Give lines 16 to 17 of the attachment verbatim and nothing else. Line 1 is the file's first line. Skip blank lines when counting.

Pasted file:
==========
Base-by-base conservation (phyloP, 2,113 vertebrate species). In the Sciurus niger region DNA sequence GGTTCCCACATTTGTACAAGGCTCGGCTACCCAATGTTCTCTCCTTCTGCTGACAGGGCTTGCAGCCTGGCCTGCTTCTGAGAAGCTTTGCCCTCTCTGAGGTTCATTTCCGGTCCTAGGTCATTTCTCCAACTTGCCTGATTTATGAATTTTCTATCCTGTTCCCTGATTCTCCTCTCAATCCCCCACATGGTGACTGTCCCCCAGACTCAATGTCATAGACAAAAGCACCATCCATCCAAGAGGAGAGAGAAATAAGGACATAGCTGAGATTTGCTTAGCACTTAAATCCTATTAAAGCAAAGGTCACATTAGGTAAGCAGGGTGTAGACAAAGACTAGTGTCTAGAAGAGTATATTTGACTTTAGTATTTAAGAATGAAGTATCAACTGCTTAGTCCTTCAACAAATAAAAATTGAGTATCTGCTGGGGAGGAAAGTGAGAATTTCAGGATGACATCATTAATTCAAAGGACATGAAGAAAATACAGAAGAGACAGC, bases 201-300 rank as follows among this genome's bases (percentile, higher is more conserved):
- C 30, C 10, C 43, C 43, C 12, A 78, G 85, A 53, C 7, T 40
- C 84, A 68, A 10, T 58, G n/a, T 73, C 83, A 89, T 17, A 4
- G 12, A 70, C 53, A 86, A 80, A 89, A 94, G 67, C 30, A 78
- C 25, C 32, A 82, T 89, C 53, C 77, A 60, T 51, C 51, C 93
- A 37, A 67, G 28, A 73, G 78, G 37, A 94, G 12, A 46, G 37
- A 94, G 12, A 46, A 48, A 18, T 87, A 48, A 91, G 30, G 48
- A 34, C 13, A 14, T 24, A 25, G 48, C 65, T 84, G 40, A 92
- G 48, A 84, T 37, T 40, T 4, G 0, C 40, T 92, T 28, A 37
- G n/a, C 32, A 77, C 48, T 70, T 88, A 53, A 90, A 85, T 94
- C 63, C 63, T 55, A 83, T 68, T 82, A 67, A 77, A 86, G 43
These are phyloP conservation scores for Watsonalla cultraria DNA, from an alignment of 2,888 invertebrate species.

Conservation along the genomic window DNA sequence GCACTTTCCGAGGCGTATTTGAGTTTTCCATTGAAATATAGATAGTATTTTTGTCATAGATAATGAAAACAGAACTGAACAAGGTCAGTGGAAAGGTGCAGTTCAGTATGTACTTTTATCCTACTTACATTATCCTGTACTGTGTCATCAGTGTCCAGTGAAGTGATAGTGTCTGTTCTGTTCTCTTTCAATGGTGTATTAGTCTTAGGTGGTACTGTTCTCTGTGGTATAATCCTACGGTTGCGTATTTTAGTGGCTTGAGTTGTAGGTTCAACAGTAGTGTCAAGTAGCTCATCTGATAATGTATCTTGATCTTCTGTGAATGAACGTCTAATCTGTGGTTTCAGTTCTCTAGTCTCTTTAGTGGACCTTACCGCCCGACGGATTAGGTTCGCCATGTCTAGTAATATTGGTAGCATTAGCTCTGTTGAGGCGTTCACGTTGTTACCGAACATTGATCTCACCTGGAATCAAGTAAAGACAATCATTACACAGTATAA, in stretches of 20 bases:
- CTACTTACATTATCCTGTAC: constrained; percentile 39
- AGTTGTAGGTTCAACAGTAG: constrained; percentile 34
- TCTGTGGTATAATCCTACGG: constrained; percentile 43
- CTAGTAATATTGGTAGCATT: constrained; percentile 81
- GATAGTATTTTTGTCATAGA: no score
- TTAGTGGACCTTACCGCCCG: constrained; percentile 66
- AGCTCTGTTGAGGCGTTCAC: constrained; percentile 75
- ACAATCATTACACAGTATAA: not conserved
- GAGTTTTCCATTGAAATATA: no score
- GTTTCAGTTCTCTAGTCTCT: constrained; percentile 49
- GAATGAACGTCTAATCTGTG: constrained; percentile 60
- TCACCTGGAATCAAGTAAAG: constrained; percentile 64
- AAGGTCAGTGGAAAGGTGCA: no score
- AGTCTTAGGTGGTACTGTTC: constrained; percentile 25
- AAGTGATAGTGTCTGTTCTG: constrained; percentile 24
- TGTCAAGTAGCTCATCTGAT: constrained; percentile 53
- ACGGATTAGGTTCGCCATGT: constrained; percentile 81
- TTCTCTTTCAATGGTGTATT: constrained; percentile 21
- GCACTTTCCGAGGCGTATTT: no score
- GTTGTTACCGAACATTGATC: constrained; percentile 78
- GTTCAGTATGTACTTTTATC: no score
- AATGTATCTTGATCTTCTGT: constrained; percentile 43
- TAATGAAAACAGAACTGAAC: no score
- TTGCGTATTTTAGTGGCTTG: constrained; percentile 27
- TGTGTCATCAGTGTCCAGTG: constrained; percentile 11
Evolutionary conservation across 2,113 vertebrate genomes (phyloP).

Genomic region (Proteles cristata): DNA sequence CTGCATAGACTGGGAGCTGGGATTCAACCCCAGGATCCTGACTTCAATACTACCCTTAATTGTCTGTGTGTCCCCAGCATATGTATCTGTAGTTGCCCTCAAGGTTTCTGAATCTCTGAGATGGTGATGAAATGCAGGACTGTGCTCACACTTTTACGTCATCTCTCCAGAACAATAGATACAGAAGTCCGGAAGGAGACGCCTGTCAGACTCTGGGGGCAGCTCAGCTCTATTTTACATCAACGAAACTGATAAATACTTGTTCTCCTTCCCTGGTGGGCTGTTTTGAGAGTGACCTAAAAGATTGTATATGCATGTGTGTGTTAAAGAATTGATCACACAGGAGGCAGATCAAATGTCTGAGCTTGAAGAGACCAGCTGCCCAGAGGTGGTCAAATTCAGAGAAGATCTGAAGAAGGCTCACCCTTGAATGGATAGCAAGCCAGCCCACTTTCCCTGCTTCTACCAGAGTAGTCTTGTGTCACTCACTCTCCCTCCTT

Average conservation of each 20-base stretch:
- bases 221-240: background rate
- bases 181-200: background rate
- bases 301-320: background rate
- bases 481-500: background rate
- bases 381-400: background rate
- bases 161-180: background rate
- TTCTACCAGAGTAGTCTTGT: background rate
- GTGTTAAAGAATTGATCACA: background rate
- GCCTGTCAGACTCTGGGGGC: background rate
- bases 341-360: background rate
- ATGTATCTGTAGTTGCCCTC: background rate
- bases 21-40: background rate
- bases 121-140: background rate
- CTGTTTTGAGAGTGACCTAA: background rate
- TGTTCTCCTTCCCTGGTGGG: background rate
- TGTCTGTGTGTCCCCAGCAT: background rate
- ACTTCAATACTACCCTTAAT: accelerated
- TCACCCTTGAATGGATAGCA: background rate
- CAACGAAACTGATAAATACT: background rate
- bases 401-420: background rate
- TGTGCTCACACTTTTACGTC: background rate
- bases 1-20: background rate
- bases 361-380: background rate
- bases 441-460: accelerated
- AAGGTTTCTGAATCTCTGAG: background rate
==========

- TCTGTGGTATAATCCTACGG: constrained; percentile 43
- CTAGTAATATTGGTAGCATT: constrained; percentile 81